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Prime Minister Junichiro Koizumi wants former Prime Minister Yasuhiro Nakasone to quit politics because he’s too old — and people in the 85-year-old’s hometown agree.

Many residents of Takasaki, Gunma Prefecture, responded coolly Thursday to news that Nakasone was resisting calls from the Liberal Democratic Party to make way for younger lawmakers.

The LDP veteran has rejected Koizumi’s request to abandon his plans to run in the Nov. 9 general election.

While one 54-year-old company employee in Takashi said he respected Nakasone for the great contribution he has made, he pointed out that “every person has to make a proper departure.”

“He should follow the example of Senichi Hoshino, the manager of the Hanshin Tigers (baseball team), who (recently) announced his coming resignation in a neat fashion,” the man said. “I hope he doesn’t try to run in a single-seat constituency.”

A 33-year-old housewife in the city was similarly unsympathetic.

“It’s not the place for a politician molded in the old style, and he should step aside for those who are coming up,” she said.

An influential member of the prefectural assembly who is close to Nakasone did not welcome the possibility of him seeking a 21st Diet term. He said it would not be fitting of the former prime minister to “leave a stain” on his career.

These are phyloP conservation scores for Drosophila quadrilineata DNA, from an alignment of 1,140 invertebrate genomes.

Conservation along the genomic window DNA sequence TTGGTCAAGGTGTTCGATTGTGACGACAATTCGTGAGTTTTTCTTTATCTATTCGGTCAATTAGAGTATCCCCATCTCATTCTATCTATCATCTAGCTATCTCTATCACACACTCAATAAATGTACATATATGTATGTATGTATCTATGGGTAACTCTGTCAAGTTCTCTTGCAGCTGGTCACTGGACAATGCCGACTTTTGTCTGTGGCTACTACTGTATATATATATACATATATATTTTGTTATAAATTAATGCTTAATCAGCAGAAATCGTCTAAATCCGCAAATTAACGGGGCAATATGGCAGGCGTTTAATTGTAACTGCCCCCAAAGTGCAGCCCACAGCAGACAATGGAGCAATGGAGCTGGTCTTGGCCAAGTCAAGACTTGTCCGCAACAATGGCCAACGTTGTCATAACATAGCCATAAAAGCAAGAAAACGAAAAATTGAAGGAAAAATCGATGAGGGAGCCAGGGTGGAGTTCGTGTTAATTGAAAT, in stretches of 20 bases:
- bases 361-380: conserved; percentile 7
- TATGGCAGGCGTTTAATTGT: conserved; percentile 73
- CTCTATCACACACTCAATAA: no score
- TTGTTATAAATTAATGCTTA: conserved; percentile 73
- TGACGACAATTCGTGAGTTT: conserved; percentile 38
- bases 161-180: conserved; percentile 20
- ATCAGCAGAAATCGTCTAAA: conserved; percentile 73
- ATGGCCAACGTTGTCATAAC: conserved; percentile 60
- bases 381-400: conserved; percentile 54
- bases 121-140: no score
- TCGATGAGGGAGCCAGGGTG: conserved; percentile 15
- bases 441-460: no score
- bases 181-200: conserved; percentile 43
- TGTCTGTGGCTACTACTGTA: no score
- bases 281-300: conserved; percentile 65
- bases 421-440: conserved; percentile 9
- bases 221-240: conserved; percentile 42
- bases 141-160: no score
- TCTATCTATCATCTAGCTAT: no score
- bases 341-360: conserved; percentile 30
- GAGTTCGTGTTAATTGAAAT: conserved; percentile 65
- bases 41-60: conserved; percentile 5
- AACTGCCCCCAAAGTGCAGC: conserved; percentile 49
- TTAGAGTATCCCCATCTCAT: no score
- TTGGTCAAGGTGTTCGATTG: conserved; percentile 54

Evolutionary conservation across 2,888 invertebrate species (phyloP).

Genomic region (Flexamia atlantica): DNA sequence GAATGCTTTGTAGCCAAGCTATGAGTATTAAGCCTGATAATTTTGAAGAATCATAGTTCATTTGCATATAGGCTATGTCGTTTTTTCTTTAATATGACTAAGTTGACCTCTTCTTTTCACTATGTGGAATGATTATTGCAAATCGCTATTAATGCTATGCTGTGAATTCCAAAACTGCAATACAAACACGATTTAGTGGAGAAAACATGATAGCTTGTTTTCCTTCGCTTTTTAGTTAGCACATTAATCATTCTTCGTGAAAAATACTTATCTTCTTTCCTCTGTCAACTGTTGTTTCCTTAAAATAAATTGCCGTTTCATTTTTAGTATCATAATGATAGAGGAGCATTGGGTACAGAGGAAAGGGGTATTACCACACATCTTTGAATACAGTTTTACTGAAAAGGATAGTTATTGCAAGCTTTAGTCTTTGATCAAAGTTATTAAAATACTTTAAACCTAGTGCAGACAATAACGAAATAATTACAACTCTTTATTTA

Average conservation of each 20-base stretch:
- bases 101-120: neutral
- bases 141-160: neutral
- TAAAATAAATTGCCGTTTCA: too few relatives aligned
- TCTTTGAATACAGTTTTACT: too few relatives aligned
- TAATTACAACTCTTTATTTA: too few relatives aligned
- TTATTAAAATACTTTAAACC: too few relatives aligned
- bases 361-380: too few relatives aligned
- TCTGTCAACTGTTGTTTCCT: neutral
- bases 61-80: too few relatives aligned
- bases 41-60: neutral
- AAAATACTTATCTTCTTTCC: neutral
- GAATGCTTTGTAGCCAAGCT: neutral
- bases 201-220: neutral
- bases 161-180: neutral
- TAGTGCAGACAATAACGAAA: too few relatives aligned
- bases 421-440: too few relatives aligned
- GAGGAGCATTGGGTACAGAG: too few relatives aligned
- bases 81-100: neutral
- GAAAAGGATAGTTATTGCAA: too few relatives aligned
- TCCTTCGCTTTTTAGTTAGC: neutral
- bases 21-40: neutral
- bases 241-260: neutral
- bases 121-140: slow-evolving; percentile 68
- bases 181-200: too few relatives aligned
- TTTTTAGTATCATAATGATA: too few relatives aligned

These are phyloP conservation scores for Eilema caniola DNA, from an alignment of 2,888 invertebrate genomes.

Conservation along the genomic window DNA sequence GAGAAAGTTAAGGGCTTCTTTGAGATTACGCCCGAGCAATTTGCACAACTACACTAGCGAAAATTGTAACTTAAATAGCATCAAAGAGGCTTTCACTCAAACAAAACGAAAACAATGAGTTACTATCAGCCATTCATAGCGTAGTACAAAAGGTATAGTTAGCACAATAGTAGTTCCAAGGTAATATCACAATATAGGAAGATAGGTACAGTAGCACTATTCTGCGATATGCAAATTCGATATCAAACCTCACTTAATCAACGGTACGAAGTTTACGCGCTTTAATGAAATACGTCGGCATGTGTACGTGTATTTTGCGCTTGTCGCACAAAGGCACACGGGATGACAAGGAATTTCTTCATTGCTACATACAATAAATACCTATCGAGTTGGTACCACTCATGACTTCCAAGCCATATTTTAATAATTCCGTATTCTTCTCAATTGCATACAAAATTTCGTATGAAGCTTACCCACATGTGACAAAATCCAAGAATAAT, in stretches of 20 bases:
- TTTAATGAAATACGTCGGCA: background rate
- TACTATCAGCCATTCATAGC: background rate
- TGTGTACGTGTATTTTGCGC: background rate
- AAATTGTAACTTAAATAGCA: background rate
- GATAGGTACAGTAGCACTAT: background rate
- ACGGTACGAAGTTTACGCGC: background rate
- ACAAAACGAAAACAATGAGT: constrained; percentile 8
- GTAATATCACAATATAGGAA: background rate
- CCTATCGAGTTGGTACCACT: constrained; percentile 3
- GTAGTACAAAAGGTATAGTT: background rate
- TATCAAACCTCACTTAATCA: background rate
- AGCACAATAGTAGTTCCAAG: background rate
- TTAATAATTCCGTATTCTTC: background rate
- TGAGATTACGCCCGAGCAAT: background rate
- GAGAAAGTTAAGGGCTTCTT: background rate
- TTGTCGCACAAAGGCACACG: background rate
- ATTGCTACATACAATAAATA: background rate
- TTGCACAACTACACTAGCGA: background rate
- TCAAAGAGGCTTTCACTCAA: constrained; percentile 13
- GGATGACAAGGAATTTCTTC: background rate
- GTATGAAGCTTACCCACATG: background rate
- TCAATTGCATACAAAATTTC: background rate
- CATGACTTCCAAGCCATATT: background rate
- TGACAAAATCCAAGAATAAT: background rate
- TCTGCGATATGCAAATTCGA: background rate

According to staff at Nakasone’s local office, senior representatives of his support groups will meet with the former prime minister within the next few days to discuss the situation.

Residents of Fukuyama, Hiroshima Prefecture, meanwhile had mixed feelings over the political retirement of their favorite son, former Prime Minister Kiichi Miyazawa, who agreed to voluntary abandon plans to run in the election.

“Because younger people are on the rise, it’s important to follow the set rules,” said a 63-year-old man who has been a longtime supporter of Miyazawa, 84.

But Shinya Okuhara, secretary general of the LDP’s Hiroshima chapter, said that while he respects Miyazawa’s grave decision, it was deeply regrettable because he was the pride of Hiroshima Prefecture.

Miyazawa’s nephew, Yoichi Miyazawa, is planning to run in the prefecture’s No. 7 electoral district, and his supporters were at a loss over how to gauge the effect on his campaign of the elder Miyazawa’s retirement.

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